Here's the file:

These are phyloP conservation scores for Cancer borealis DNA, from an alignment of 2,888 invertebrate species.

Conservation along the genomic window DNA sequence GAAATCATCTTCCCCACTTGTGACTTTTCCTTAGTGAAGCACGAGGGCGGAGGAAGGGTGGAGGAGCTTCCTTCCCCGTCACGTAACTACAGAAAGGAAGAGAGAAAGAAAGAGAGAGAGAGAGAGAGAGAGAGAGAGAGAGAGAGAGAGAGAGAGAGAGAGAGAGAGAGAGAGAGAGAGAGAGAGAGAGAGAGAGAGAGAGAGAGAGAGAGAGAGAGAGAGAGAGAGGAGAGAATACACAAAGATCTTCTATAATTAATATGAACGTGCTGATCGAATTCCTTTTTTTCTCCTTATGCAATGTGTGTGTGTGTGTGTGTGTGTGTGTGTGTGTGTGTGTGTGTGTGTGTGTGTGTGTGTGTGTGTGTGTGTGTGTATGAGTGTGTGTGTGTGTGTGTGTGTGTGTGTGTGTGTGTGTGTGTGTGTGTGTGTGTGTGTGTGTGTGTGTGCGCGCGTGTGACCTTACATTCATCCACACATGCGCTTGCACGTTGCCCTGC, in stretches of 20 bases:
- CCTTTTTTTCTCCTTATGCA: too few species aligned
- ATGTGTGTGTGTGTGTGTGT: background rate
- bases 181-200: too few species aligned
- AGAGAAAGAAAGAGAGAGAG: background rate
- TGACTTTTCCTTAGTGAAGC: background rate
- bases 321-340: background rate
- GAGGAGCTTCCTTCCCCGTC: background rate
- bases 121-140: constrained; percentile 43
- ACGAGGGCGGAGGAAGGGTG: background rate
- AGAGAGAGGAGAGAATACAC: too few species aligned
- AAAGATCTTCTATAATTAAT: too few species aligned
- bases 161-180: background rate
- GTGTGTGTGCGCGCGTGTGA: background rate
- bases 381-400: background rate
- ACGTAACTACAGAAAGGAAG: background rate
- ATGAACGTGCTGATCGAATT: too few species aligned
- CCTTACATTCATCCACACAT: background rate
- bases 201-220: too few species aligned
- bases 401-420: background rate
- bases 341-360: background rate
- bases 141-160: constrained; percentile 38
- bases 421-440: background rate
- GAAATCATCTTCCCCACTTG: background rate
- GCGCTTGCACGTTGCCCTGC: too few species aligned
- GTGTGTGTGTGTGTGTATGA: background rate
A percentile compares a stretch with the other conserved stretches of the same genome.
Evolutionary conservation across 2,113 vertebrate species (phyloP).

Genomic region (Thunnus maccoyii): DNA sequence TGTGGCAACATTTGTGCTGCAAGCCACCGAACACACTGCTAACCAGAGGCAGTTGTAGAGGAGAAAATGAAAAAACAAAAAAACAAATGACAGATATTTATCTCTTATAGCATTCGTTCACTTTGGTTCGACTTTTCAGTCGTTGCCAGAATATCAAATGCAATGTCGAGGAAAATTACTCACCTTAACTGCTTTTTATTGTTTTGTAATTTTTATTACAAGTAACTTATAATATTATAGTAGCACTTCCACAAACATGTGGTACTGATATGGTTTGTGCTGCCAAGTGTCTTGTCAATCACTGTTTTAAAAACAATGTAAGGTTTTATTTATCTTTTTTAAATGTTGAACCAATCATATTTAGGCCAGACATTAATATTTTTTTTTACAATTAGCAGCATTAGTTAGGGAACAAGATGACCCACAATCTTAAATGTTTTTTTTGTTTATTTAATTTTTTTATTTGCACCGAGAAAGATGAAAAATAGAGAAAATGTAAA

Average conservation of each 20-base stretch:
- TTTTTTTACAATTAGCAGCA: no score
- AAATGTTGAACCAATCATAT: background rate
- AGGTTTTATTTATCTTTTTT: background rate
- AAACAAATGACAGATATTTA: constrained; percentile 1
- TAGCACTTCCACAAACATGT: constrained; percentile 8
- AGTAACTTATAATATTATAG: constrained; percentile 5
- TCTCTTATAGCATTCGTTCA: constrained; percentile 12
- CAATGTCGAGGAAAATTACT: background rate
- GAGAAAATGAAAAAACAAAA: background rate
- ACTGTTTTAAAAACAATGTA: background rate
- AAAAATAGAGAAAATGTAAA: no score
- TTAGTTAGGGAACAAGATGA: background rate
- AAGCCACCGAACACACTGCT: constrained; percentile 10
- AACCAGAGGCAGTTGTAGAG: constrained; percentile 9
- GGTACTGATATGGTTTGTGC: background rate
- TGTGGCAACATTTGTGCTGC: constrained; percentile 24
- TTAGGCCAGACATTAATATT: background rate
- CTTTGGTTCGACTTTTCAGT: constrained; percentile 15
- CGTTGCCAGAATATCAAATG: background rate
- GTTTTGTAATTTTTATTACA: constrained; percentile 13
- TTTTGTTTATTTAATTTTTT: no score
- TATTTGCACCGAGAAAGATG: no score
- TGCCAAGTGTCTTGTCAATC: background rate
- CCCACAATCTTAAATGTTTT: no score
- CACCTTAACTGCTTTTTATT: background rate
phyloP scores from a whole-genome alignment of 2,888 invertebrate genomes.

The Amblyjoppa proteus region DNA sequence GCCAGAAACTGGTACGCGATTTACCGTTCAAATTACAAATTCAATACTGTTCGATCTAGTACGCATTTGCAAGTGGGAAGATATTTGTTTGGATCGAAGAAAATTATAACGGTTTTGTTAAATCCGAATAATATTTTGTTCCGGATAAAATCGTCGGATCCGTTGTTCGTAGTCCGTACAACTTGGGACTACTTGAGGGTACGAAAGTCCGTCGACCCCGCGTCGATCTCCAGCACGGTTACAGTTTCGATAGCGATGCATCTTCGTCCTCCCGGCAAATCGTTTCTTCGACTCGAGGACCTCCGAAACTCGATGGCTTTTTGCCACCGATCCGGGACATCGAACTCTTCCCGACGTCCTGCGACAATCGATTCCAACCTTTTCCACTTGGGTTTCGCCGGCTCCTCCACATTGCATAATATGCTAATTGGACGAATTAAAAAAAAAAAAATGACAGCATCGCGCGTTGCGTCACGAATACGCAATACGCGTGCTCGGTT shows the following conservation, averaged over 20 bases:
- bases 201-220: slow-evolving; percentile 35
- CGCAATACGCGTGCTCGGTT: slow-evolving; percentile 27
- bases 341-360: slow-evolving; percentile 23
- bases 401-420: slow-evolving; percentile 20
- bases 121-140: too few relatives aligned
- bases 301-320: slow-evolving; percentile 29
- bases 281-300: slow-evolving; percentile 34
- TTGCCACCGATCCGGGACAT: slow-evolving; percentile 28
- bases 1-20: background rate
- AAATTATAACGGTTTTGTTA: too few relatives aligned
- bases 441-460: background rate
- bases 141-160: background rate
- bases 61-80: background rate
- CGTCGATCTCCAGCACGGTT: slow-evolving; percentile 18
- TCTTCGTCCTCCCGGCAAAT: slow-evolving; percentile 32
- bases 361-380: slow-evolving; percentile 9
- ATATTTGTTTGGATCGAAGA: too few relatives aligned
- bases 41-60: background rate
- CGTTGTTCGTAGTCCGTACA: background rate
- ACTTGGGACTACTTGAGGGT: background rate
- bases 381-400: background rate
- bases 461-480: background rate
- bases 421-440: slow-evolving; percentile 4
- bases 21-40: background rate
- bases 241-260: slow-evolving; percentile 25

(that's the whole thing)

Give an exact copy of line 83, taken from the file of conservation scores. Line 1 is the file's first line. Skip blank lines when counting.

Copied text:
- bases 241-260: slow-evolving; percentile 25